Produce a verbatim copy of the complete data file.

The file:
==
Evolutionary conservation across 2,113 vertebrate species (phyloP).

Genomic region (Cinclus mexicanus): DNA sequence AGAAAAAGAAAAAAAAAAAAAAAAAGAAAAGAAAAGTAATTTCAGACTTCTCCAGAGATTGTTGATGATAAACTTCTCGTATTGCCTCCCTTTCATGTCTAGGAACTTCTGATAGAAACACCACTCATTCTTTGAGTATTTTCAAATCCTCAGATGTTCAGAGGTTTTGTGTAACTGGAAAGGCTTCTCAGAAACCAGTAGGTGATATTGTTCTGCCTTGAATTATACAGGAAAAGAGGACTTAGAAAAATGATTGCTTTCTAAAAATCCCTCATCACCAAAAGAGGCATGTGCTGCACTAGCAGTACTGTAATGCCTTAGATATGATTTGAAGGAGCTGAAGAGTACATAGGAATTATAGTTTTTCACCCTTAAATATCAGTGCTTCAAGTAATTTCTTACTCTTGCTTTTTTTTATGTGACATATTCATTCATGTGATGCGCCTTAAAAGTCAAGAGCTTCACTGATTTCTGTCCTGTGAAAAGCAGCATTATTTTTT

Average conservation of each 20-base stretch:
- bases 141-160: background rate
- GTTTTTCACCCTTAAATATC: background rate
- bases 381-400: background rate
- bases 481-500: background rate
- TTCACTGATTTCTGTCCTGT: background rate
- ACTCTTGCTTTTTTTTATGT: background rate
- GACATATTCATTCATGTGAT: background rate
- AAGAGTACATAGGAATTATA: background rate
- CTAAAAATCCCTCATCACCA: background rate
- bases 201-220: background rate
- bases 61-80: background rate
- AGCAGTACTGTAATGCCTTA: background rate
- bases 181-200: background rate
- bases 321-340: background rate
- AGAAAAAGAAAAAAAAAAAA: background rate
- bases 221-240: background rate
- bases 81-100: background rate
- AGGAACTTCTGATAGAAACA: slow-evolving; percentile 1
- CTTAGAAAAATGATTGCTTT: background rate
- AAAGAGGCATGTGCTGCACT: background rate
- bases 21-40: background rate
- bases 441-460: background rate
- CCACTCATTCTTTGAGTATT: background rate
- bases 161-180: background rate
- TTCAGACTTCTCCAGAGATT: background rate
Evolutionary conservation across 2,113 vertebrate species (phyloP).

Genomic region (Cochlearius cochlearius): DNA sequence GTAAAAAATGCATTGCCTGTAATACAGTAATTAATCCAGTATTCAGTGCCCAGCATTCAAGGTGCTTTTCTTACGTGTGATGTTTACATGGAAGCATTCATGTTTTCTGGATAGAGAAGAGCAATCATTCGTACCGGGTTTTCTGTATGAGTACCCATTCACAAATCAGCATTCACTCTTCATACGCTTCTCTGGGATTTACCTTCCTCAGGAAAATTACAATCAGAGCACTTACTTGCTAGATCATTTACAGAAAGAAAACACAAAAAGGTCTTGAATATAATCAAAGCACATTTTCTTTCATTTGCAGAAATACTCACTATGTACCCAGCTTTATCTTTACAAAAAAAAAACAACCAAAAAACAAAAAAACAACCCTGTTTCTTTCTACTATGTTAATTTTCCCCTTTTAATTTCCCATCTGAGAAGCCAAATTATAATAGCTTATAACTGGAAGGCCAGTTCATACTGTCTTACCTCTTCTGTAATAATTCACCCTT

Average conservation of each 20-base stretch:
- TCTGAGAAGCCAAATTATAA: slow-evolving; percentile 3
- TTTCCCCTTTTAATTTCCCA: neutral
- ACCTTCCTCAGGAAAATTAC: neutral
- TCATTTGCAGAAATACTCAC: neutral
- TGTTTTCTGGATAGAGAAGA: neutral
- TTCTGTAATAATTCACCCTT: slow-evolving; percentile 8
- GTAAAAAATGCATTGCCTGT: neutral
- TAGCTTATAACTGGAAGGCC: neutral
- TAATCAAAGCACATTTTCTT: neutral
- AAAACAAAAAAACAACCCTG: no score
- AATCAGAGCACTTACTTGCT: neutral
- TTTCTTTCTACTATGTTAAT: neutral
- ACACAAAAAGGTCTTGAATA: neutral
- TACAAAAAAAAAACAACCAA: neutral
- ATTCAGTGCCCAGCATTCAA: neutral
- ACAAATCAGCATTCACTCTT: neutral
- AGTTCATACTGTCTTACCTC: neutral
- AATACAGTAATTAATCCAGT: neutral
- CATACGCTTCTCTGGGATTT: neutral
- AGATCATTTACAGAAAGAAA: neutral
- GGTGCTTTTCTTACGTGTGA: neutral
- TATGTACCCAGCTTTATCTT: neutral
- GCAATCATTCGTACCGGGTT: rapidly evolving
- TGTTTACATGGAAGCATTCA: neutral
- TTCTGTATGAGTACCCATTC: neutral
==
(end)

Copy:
Evolutionary conservation across 2,113 vertebrate species (phyloP).

Genomic region (Cinclus mexicanus): DNA sequence AGAAAAAGAAAAAAAAAAAAAAAAAGAAAAGAAAAGTAATTTCAGACTTCTCCAGAGATTGTTGATGATAAACTTCTCGTATTGCCTCCCTTTCATGTCTAGGAACTTCTGATAGAAACACCACTCATTCTTTGAGTATTTTCAAATCCTCAGATGTTCAGAGGTTTTGTGTAACTGGAAAGGCTTCTCAGAAACCAGTAGGTGATATTGTTCTGCCTTGAATTATACAGGAAAAGAGGACTTAGAAAAATGATTGCTTTCTAAAAATCCCTCATCACCAAAAGAGGCATGTGCTGCACTAGCAGTACTGTAATGCCTTAGATATGATTTGAAGGAGCTGAAGAGTACATAGGAATTATAGTTTTTCACCCTTAAATATCAGTGCTTCAAGTAATTTCTTACTCTTGCTTTTTTTTATGTGACATATTCATTCATGTGATGCGCCTTAAAAGTCAAGAGCTTCACTGATTTCTGTCCTGTGAAAAGCAGCATTATTTTTT

Average conservation of each 20-base stretch:
- bases 141-160: background rate
- GTTTTTCACCCTTAAATATC: background rate
- bases 381-400: background rate
- bases 481-500: background rate
- TTCACTGATTTCTGTCCTGT: background rate
- ACTCTTGCTTTTTTTTATGT: background rate
- GACATATTCATTCATGTGAT: background rate
- AAGAGTACATAGGAATTATA: background rate
- CTAAAAATCCCTCATCACCA: background rate
- bases 201-220: background rate
- bases 61-80: background rate
- AGCAGTACTGTAATGCCTTA: background rate
- bases 181-200: background rate
- bases 321-340: background rate
- AGAAAAAGAAAAAAAAAAAA: background rate
- bases 221-240: background rate
- bases 81-100: background rate
- AGGAACTTCTGATAGAAACA: slow-evolving; percentile 1
- CTTAGAAAAATGATTGCTTT: background rate
- AAAGAGGCATGTGCTGCACT: background rate
- bases 21-40: background rate
- bases 441-460: background rate
- CCACTCATTCTTTGAGTATT: background rate
- bases 161-180: background rate
- TTCAGACTTCTCCAGAGATT: background rate
Evolutionary conservation across 2,113 vertebrate species (phyloP).

Genomic region (Cochlearius cochlearius): DNA sequence GTAAAAAATGCATTGCCTGTAATACAGTAATTAATCCAGTATTCAGTGCCCAGCATTCAAGGTGCTTTTCTTACGTGTGATGTTTACATGGAAGCATTCATGTTTTCTGGATAGAGAAGAGCAATCATTCGTACCGGGTTTTCTGTATGAGTACCCATTCACAAATCAGCATTCACTCTTCATACGCTTCTCTGGGATTTACCTTCCTCAGGAAAATTACAATCAGAGCACTTACTTGCTAGATCATTTACAGAAAGAAAACACAAAAAGGTCTTGAATATAATCAAAGCACATTTTCTTTCATTTGCAGAAATACTCACTATGTACCCAGCTTTATCTTTACAAAAAAAAAACAACCAAAAAACAAAAAAACAACCCTGTTTCTTTCTACTATGTTAATTTTCCCCTTTTAATTTCCCATCTGAGAAGCCAAATTATAATAGCTTATAACTGGAAGGCCAGTTCATACTGTCTTACCTCTTCTGTAATAATTCACCCTT

Average conservation of each 20-base stretch:
- TCTGAGAAGCCAAATTATAA: slow-evolving; percentile 3
- TTTCCCCTTTTAATTTCCCA: neutral
- ACCTTCCTCAGGAAAATTAC: neutral
- TCATTTGCAGAAATACTCAC: neutral
- TGTTTTCTGGATAGAGAAGA: neutral
- TTCTGTAATAATTCACCCTT: slow-evolving; percentile 8
- GTAAAAAATGCATTGCCTGT: neutral
- TAGCTTATAACTGGAAGGCC: neutral
- TAATCAAAGCACATTTTCTT: neutral
- AAAACAAAAAAACAACCCTG: no score
- AATCAGAGCACTTACTTGCT: neutral
- TTTCTTTCTACTATGTTAAT: neutral
- ACACAAAAAGGTCTTGAATA: neutral
- TACAAAAAAAAAACAACCAA: neutral
- ATTCAGTGCCCAGCATTCAA: neutral
- ACAAATCAGCATTCACTCTT: neutral
- AGTTCATACTGTCTTACCTC: neutral
- AATACAGTAATTAATCCAGT: neutral
- CATACGCTTCTCTGGGATTT: neutral
- AGATCATTTACAGAAAGAAA: neutral
- GGTGCTTTTCTTACGTGTGA: neutral
- TATGTACCCAGCTTTATCTT: neutral
- GCAATCATTCGTACCGGGTT: rapidly evolving
- TGTTTACATGGAAGCATTCA: neutral
- TTCTGTATGAGTACCCATTC: neutral